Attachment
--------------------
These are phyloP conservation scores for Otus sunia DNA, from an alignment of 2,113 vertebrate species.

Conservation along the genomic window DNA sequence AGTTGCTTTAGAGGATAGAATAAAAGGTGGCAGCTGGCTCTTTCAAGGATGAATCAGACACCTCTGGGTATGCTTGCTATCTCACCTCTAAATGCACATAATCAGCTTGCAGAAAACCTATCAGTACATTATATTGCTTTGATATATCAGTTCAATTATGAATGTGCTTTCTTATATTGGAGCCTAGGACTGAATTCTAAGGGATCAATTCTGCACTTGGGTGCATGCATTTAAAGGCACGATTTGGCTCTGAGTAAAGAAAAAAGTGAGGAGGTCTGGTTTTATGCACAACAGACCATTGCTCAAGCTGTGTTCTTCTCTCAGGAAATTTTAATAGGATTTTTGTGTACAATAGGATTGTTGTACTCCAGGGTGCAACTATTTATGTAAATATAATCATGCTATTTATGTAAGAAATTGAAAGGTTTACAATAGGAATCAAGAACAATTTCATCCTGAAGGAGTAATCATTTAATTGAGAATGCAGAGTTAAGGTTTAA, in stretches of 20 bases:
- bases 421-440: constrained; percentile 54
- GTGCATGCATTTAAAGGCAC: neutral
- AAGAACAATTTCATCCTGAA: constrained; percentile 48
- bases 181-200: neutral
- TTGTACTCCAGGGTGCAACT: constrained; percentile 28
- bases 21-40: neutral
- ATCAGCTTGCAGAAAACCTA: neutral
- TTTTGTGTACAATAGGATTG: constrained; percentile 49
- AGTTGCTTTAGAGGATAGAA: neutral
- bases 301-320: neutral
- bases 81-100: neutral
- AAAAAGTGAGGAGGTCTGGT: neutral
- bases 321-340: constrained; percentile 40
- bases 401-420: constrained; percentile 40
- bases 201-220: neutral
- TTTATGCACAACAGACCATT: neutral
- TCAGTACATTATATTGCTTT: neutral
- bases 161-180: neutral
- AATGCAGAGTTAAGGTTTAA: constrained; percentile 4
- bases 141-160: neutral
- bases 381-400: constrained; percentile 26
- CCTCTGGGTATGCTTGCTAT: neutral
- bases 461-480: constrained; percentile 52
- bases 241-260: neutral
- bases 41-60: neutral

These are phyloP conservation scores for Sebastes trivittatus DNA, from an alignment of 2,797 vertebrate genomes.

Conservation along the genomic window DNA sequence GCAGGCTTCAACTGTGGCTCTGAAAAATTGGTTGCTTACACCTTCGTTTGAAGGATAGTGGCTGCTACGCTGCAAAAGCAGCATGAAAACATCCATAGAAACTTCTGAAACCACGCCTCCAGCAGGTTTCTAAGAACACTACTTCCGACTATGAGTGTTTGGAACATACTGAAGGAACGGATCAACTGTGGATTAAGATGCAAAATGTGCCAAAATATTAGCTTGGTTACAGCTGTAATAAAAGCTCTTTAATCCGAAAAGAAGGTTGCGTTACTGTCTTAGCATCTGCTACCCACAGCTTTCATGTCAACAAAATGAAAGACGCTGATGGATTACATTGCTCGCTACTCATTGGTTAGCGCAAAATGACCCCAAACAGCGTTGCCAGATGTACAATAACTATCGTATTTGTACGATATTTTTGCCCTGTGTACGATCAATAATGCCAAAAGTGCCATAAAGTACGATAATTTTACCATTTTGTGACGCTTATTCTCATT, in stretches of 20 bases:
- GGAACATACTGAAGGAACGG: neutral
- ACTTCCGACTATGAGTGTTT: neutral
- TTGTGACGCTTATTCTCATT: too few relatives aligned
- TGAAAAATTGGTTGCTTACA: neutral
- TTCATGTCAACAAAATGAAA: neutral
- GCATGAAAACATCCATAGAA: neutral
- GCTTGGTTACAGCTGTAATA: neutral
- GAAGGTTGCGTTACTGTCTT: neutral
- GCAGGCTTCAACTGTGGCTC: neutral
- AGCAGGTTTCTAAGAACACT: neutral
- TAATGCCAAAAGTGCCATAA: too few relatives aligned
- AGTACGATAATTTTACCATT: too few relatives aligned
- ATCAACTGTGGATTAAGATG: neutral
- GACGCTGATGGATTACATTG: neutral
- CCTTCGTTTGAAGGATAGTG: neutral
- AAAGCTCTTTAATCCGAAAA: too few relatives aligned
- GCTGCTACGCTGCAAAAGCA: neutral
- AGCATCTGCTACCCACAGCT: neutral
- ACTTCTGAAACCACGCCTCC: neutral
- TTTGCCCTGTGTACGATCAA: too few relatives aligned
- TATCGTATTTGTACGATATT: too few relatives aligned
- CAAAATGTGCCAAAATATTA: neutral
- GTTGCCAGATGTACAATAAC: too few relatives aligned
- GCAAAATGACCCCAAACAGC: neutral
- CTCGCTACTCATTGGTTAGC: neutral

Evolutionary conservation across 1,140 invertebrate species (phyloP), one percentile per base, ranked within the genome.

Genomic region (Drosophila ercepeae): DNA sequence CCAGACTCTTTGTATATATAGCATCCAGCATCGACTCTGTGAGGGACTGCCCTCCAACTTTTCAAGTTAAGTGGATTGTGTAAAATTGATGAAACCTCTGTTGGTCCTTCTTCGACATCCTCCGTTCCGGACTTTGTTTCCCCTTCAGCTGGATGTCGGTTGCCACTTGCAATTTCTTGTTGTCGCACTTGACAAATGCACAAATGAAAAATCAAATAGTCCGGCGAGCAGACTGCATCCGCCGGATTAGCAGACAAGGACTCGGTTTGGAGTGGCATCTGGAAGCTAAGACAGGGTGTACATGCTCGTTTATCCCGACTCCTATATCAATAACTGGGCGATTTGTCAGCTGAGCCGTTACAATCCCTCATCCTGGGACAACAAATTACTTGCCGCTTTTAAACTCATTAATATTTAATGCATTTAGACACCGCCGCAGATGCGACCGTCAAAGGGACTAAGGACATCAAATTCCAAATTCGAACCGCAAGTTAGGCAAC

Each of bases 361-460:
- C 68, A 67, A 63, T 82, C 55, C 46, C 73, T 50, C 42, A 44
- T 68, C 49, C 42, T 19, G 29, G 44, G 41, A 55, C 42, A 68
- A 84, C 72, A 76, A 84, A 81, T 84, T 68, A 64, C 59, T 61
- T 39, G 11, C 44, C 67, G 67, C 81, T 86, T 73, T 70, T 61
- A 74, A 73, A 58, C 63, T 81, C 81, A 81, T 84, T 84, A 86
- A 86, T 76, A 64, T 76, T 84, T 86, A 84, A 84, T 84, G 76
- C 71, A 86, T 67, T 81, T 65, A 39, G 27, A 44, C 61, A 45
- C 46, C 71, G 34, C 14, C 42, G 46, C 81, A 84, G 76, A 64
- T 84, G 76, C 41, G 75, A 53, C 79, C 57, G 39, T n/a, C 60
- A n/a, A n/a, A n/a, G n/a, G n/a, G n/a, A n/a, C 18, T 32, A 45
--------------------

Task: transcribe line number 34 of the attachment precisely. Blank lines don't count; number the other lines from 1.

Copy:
- TTCATGTCAACAAAATGAAA: neutral